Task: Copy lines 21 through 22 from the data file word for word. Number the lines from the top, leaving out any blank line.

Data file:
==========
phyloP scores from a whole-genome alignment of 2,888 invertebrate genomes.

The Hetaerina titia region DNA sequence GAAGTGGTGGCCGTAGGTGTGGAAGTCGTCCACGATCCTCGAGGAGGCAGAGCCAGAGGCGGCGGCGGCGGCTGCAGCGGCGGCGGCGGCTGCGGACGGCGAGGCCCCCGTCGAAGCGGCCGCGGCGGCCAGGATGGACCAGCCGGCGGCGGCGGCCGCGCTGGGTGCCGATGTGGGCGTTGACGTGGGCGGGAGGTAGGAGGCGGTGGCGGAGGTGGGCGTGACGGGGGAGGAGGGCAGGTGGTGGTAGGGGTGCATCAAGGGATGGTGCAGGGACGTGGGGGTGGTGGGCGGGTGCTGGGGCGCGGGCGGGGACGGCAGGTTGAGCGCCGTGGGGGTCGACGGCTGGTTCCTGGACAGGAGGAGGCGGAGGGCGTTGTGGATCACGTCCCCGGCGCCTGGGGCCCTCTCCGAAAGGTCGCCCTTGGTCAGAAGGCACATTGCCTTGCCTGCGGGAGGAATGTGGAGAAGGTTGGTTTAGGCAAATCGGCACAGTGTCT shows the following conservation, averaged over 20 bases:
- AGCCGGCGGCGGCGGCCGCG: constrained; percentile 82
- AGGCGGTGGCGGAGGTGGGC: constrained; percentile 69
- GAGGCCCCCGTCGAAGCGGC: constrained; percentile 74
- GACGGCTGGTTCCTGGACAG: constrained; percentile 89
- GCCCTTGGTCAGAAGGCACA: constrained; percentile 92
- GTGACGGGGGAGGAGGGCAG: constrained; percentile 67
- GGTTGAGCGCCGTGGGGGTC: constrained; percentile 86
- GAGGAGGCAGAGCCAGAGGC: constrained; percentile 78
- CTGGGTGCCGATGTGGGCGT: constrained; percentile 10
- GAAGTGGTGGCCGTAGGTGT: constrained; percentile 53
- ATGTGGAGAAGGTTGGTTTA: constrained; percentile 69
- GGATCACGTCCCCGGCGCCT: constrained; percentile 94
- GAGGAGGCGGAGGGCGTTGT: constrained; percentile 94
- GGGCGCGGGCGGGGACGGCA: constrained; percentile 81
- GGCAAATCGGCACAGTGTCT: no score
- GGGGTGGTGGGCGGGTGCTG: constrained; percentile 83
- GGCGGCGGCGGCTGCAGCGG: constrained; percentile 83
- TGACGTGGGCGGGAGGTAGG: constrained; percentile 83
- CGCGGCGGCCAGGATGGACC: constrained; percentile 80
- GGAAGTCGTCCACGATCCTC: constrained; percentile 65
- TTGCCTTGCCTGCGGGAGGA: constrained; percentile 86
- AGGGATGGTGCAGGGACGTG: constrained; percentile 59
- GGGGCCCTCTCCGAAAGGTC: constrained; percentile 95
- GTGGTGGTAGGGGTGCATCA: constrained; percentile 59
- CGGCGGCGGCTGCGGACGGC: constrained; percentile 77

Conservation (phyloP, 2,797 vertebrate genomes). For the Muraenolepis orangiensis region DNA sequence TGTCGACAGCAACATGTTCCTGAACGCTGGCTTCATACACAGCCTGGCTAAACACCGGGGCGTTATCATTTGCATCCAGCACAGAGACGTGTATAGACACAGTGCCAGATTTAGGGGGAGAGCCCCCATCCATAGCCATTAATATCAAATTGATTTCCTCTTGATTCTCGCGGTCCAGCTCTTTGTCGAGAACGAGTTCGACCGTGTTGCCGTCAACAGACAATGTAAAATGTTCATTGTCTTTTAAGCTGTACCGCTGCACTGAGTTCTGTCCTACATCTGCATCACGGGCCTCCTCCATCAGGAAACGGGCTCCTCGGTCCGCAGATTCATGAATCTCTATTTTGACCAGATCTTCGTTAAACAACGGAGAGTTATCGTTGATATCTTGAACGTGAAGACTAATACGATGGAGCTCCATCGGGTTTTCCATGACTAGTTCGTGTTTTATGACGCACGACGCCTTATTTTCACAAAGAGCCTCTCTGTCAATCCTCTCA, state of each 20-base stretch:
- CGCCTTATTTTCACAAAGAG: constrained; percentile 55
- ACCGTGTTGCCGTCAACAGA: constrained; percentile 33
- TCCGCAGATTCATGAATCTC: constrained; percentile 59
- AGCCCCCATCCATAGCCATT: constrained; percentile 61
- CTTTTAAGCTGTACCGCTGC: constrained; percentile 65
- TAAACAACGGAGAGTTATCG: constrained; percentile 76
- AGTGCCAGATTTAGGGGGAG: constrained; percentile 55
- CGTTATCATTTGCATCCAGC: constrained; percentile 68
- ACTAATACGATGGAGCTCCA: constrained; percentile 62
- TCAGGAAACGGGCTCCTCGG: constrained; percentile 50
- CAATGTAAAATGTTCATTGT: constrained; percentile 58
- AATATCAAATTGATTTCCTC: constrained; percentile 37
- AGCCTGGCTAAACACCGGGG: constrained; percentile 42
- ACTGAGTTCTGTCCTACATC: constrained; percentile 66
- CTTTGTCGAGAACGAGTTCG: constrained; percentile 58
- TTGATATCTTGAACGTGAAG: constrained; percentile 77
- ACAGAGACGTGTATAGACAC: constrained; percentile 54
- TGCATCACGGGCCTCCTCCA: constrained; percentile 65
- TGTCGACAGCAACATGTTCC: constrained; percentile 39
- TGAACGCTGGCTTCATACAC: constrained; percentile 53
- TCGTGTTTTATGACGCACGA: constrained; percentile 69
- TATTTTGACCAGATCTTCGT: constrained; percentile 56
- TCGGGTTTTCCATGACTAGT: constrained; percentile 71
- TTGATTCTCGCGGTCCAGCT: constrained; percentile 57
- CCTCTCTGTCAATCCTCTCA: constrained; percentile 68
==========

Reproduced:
- CGCGGCGGCCAGGATGGACC: constrained; percentile 80
- GGAAGTCGTCCACGATCCTC: constrained; percentile 65